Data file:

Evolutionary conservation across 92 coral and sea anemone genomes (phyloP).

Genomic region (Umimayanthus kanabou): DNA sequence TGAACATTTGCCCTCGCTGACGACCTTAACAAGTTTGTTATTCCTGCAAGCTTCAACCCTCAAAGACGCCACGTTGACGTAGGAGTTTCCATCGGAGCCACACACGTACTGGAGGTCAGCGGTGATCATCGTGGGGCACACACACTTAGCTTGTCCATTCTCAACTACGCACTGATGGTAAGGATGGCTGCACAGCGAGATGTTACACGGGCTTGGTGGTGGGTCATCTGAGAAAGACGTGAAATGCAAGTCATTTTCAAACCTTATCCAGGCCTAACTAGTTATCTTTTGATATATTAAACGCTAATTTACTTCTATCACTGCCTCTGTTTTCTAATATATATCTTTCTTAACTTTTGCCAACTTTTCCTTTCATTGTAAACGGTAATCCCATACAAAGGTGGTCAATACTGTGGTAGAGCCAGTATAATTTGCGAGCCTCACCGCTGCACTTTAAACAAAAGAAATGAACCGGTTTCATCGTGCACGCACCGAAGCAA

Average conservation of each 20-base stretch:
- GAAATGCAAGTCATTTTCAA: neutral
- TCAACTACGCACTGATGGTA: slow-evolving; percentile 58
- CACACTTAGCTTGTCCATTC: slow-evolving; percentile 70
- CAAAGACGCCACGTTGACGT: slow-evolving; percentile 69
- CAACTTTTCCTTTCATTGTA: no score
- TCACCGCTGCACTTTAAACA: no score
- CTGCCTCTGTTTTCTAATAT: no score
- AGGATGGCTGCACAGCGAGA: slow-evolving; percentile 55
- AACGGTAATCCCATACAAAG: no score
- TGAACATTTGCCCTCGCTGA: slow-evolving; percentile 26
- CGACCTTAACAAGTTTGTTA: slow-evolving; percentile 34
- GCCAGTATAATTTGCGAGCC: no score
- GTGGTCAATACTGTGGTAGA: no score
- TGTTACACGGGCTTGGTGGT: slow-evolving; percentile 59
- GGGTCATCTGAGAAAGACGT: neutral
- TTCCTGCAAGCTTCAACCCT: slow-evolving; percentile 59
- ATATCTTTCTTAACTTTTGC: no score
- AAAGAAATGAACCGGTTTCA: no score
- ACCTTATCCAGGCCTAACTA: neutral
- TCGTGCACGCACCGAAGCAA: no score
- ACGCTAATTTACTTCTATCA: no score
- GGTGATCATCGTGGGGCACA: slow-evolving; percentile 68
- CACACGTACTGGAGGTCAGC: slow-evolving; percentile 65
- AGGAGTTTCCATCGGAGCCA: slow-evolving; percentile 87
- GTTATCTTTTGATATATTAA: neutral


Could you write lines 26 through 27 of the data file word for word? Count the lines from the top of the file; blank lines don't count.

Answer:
- CACACGTACTGGAGGTCAGC: slow-evolving; percentile 65
- AGGAGTTTCCATCGGAGCCA: slow-evolving; percentile 87